Professor David S. Law, University of Virginia (USA)
Date: Monday, 10.10.2022, 18:00-19:30
Venue: Room 104, 1st Floor | Sigmund Freud University | Freudplatz 3, 1020 Vienna
Comment: Prof. Monika Polzin, WU Wien
Comparative constitutional law is a sprawling and thriving field, but it has its blind spots. Its traditional substantive focus has been the judicial protection of rights in liberal democracies, while its traditional geographical focus has been a handful of roughly a dozen liberal democracies in Western Europe and the common law world. This unofficial canon does not begin to capture the actual diversity of constitutional law and politics around the world. The resulting blind spots leave the field poorly positioned to address a number of pressing real-world concerns, such as democratic erosion and the spread of authoritarianism.
Remedying this state of affairs requires us to confront fundamental questions about the field itself: what should we be trying to study, and how we should study it? Critical reflection on existing practice suggests the existence of at least five competing approaches or models, each of which embodies a different conception of the field: these might be called instrumentalism, tourism, immersion, abstraction, and representation. Among these choices, there is no single correct answer: the diversity of the audience and the subject matter alike calls for pedagogical and methodological pluralism, meaning the practice of multiple complementary approaches to the study and teaching of comparative constitutional law and politics.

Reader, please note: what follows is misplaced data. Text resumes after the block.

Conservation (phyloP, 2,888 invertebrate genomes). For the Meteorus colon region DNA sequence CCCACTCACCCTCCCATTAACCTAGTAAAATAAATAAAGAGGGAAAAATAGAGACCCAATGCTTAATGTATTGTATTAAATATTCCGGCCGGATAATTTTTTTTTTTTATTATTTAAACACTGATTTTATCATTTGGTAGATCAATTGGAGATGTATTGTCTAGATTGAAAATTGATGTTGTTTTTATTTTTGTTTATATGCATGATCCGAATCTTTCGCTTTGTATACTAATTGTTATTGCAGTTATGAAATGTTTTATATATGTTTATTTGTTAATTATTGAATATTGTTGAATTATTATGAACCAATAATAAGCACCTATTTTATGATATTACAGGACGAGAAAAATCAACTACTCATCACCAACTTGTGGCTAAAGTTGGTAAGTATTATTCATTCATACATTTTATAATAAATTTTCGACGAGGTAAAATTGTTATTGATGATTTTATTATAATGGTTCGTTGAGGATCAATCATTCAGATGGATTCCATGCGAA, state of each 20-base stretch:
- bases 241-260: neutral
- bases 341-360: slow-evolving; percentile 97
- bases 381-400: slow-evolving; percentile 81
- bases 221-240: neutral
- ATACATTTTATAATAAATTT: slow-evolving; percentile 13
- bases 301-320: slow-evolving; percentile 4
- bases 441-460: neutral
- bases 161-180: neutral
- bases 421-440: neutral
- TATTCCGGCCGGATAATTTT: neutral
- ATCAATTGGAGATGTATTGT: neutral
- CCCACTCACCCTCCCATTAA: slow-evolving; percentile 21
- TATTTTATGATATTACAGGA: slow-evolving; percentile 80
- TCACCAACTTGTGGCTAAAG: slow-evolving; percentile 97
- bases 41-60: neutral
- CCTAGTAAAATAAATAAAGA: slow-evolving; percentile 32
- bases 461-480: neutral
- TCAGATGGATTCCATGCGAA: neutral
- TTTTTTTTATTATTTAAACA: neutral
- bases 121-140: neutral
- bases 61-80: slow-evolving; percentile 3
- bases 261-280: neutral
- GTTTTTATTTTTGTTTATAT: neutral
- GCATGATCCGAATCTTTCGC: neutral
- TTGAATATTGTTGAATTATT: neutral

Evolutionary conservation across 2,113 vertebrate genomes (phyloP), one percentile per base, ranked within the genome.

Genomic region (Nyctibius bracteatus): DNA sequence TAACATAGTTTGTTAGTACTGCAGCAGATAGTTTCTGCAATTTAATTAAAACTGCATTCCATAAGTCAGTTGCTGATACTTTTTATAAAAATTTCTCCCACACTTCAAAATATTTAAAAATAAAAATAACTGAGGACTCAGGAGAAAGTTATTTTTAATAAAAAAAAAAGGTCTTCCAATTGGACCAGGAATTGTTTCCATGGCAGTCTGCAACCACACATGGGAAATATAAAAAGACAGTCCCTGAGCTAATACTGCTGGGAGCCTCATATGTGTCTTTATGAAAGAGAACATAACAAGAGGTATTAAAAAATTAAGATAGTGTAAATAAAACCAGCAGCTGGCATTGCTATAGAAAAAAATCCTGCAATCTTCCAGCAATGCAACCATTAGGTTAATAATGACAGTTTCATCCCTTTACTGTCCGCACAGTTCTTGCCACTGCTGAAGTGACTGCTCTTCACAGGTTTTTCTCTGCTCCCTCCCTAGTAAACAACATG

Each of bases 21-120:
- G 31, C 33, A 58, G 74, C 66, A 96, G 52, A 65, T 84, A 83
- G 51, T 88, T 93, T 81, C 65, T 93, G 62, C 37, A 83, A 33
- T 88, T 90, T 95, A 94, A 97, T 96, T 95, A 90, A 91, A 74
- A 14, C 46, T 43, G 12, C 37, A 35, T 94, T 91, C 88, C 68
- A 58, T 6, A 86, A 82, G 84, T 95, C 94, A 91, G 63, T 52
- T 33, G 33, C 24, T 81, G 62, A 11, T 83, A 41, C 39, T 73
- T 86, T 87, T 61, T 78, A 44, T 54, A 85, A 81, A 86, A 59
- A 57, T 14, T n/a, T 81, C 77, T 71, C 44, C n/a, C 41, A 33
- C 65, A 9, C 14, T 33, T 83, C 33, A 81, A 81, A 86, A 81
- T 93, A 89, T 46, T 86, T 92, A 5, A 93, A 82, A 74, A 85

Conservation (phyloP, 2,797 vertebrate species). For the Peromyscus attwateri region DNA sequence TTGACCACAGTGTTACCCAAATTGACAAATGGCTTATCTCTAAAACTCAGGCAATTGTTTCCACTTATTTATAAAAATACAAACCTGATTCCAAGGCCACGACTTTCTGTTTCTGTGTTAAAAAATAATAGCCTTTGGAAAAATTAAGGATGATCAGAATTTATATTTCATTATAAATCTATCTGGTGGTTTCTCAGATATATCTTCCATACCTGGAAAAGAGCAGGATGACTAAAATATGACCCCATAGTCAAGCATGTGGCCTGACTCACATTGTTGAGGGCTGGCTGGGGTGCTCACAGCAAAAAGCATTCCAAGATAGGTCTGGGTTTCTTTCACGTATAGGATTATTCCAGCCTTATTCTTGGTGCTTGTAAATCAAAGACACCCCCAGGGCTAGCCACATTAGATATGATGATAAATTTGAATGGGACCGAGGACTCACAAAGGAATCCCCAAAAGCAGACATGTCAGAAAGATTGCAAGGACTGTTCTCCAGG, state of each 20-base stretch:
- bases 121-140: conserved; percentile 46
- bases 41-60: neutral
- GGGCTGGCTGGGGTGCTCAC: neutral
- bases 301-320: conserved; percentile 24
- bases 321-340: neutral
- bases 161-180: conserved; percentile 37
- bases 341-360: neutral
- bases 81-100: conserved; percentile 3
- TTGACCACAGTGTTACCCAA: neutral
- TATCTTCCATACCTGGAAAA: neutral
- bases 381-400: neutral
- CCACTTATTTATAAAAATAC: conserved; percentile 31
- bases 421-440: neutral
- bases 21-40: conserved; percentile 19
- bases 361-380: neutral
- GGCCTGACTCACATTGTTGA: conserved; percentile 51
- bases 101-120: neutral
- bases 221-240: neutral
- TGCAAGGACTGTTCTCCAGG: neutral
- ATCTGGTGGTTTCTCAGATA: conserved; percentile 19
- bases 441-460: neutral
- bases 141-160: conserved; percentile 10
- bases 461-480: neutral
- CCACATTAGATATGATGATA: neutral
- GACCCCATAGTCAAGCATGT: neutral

Instrumentalism aims to equip domestic lawyers with a comparative repertoire that can be brought to bear on domestic issues. Tourism revolves around the idea that certain materials are in some sense canonical and ought to be studied for that reason. Immersion and abstraction take opposite approaches to the tradeoff between depth and breadth of study. The goal of the immersion model is to see the world through the eyes of the other or least develop a rich understanding of context, which in methodological terms entails a deep dive into a very small number of topics or jurisdictions. The abstraction model, by contrast, aims to impart generic skills and knowledge that are broadly applicable. Generalization and categorization are the defining tools of this approach. The representation model is the least familiar, yet it is especially well suited to filling the blind spots in the existing literature. The goal of this model is to capture and convey the diversity of real-world constitutionalism. The recently published Constitutionalism in Context offers a concrete example of how this model might be implemented — namely, by targeting an unconventional yet broadly representative and genuinely global selection of topics and jurisdictions
Please register until 09.10.22: email@example.com
Before joining the Virginia faculty, Professor David S. Law held the Sir Y.K. Pao Chair in Public Law at the University of Hong Kong and served on the faculties of the University of California, Irvine and Washington University in St. Louis, where he was the Charles Nagel Chair of Constitutional Law and Political Science. He has also taught at the University of California, San Diego (in the political science department); the University of San Diego; Keio University (as a Hitachi Fellow); National Taiwan University (as a Fulbright Scholar); Seoul National University; Universidad Externado de Colombia; Georgetown University Law Center; and Princeton University (as the Martin and Kathleen Crane Fellow in Law and Public Affairs.
Law earned his B.A. in public policy and his M.A. and Ph.D. in political science from Stanford University, his J.D. from Harvard Law School, and his B.C.L. in European and Comparative Law from the University of Oxford. He clerked for Judge Stephen Reinhardt of the U.S. Court of Appeals for the Ninth Circuit and practiced law at Munger Tolles and Olson in Los Angeles before entering academia.